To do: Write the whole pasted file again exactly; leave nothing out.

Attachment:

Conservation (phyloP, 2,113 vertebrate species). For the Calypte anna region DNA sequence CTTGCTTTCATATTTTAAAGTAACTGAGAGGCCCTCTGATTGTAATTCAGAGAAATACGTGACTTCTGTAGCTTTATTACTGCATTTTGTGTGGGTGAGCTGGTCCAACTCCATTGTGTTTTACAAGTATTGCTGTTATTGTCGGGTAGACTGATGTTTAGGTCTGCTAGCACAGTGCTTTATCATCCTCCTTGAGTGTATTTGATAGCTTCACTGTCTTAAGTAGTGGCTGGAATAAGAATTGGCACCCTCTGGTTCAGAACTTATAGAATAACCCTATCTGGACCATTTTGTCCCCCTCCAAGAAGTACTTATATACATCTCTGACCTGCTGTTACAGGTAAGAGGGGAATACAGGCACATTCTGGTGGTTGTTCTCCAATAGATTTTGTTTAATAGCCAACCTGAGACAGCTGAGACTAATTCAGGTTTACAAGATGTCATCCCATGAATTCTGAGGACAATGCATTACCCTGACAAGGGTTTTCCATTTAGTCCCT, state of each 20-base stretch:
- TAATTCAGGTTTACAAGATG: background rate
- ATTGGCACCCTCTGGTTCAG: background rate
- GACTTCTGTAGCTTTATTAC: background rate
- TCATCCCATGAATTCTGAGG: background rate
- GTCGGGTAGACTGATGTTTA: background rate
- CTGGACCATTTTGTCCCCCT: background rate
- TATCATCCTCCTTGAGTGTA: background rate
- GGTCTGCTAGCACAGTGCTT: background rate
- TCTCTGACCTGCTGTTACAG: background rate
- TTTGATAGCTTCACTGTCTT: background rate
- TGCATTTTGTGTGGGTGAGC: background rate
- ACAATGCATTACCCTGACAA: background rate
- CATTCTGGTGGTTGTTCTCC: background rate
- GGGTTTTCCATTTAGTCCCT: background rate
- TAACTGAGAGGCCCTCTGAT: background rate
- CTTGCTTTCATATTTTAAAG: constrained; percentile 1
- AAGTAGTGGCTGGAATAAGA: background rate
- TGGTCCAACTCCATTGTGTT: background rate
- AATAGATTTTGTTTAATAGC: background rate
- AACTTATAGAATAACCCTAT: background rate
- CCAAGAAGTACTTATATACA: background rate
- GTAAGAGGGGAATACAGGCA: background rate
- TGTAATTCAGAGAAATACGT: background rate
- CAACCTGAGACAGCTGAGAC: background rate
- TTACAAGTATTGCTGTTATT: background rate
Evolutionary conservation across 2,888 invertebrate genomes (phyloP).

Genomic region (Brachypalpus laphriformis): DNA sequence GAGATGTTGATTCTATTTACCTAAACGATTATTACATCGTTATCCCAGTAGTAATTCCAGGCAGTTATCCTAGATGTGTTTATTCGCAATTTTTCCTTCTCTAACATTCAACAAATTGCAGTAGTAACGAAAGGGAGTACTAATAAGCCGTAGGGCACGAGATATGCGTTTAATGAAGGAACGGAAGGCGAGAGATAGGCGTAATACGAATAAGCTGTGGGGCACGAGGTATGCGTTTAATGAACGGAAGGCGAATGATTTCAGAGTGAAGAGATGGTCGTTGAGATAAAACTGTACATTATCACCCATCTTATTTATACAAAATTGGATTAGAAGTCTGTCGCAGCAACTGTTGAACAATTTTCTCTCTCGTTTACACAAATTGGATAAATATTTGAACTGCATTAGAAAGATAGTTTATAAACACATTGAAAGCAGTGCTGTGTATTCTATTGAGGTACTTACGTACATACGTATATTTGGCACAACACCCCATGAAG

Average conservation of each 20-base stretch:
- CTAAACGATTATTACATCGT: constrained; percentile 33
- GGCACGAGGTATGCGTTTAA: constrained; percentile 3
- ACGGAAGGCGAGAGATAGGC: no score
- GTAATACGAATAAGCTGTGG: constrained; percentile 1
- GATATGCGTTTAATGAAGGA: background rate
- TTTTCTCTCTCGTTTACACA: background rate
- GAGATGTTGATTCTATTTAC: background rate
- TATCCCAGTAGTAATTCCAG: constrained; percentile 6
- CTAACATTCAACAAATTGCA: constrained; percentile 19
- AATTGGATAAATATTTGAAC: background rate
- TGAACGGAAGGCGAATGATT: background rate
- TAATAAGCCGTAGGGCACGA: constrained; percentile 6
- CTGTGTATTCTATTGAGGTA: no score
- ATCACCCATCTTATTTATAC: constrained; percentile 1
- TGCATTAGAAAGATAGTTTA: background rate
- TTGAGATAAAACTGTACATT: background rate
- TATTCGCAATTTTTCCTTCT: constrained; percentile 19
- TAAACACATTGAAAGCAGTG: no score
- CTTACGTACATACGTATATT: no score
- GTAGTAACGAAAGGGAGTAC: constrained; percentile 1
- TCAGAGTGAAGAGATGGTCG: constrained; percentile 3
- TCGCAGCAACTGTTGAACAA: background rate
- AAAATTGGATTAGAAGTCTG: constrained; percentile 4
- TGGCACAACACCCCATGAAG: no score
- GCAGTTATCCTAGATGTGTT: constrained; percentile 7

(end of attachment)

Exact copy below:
Conservation (phyloP, 2,113 vertebrate species). For the Calypte anna region DNA sequence CTTGCTTTCATATTTTAAAGTAACTGAGAGGCCCTCTGATTGTAATTCAGAGAAATACGTGACTTCTGTAGCTTTATTACTGCATTTTGTGTGGGTGAGCTGGTCCAACTCCATTGTGTTTTACAAGTATTGCTGTTATTGTCGGGTAGACTGATGTTTAGGTCTGCTAGCACAGTGCTTTATCATCCTCCTTGAGTGTATTTGATAGCTTCACTGTCTTAAGTAGTGGCTGGAATAAGAATTGGCACCCTCTGGTTCAGAACTTATAGAATAACCCTATCTGGACCATTTTGTCCCCCTCCAAGAAGTACTTATATACATCTCTGACCTGCTGTTACAGGTAAGAGGGGAATACAGGCACATTCTGGTGGTTGTTCTCCAATAGATTTTGTTTAATAGCCAACCTGAGACAGCTGAGACTAATTCAGGTTTACAAGATGTCATCCCATGAATTCTGAGGACAATGCATTACCCTGACAAGGGTTTTCCATTTAGTCCCT, state of each 20-base stretch:
- TAATTCAGGTTTACAAGATG: background rate
- ATTGGCACCCTCTGGTTCAG: background rate
- GACTTCTGTAGCTTTATTAC: background rate
- TCATCCCATGAATTCTGAGG: background rate
- GTCGGGTAGACTGATGTTTA: background rate
- CTGGACCATTTTGTCCCCCT: background rate
- TATCATCCTCCTTGAGTGTA: background rate
- GGTCTGCTAGCACAGTGCTT: background rate
- TCTCTGACCTGCTGTTACAG: background rate
- TTTGATAGCTTCACTGTCTT: background rate
- TGCATTTTGTGTGGGTGAGC: background rate
- ACAATGCATTACCCTGACAA: background rate
- CATTCTGGTGGTTGTTCTCC: background rate
- GGGTTTTCCATTTAGTCCCT: background rate
- TAACTGAGAGGCCCTCTGAT: background rate
- CTTGCTTTCATATTTTAAAG: constrained; percentile 1
- AAGTAGTGGCTGGAATAAGA: background rate
- TGGTCCAACTCCATTGTGTT: background rate
- AATAGATTTTGTTTAATAGC: background rate
- AACTTATAGAATAACCCTAT: background rate
- CCAAGAAGTACTTATATACA: background rate
- GTAAGAGGGGAATACAGGCA: background rate
- TGTAATTCAGAGAAATACGT: background rate
- CAACCTGAGACAGCTGAGAC: background rate
- TTACAAGTATTGCTGTTATT: background rate
Evolutionary conservation across 2,888 invertebrate genomes (phyloP).

Genomic region (Brachypalpus laphriformis): DNA sequence GAGATGTTGATTCTATTTACCTAAACGATTATTACATCGTTATCCCAGTAGTAATTCCAGGCAGTTATCCTAGATGTGTTTATTCGCAATTTTTCCTTCTCTAACATTCAACAAATTGCAGTAGTAACGAAAGGGAGTACTAATAAGCCGTAGGGCACGAGATATGCGTTTAATGAAGGAACGGAAGGCGAGAGATAGGCGTAATACGAATAAGCTGTGGGGCACGAGGTATGCGTTTAATGAACGGAAGGCGAATGATTTCAGAGTGAAGAGATGGTCGTTGAGATAAAACTGTACATTATCACCCATCTTATTTATACAAAATTGGATTAGAAGTCTGTCGCAGCAACTGTTGAACAATTTTCTCTCTCGTTTACACAAATTGGATAAATATTTGAACTGCATTAGAAAGATAGTTTATAAACACATTGAAAGCAGTGCTGTGTATTCTATTGAGGTACTTACGTACATACGTATATTTGGCACAACACCCCATGAAG

Average conservation of each 20-base stretch:
- CTAAACGATTATTACATCGT: constrained; percentile 33
- GGCACGAGGTATGCGTTTAA: constrained; percentile 3
- ACGGAAGGCGAGAGATAGGC: no score
- GTAATACGAATAAGCTGTGG: constrained; percentile 1
- GATATGCGTTTAATGAAGGA: background rate
- TTTTCTCTCTCGTTTACACA: background rate
- GAGATGTTGATTCTATTTAC: background rate
- TATCCCAGTAGTAATTCCAG: constrained; percentile 6
- CTAACATTCAACAAATTGCA: constrained; percentile 19
- AATTGGATAAATATTTGAAC: background rate
- TGAACGGAAGGCGAATGATT: background rate
- TAATAAGCCGTAGGGCACGA: constrained; percentile 6
- CTGTGTATTCTATTGAGGTA: no score
- ATCACCCATCTTATTTATAC: constrained; percentile 1
- TGCATTAGAAAGATAGTTTA: background rate
- TTGAGATAAAACTGTACATT: background rate
- TATTCGCAATTTTTCCTTCT: constrained; percentile 19
- TAAACACATTGAAAGCAGTG: no score
- CTTACGTACATACGTATATT: no score
- GTAGTAACGAAAGGGAGTAC: constrained; percentile 1
- TCAGAGTGAAGAGATGGTCG: constrained; percentile 3
- TCGCAGCAACTGTTGAACAA: background rate
- AAAATTGGATTAGAAGTCTG: constrained; percentile 4
- TGGCACAACACCCCATGAAG: no score
- GCAGTTATCCTAGATGTGTT: constrained; percentile 7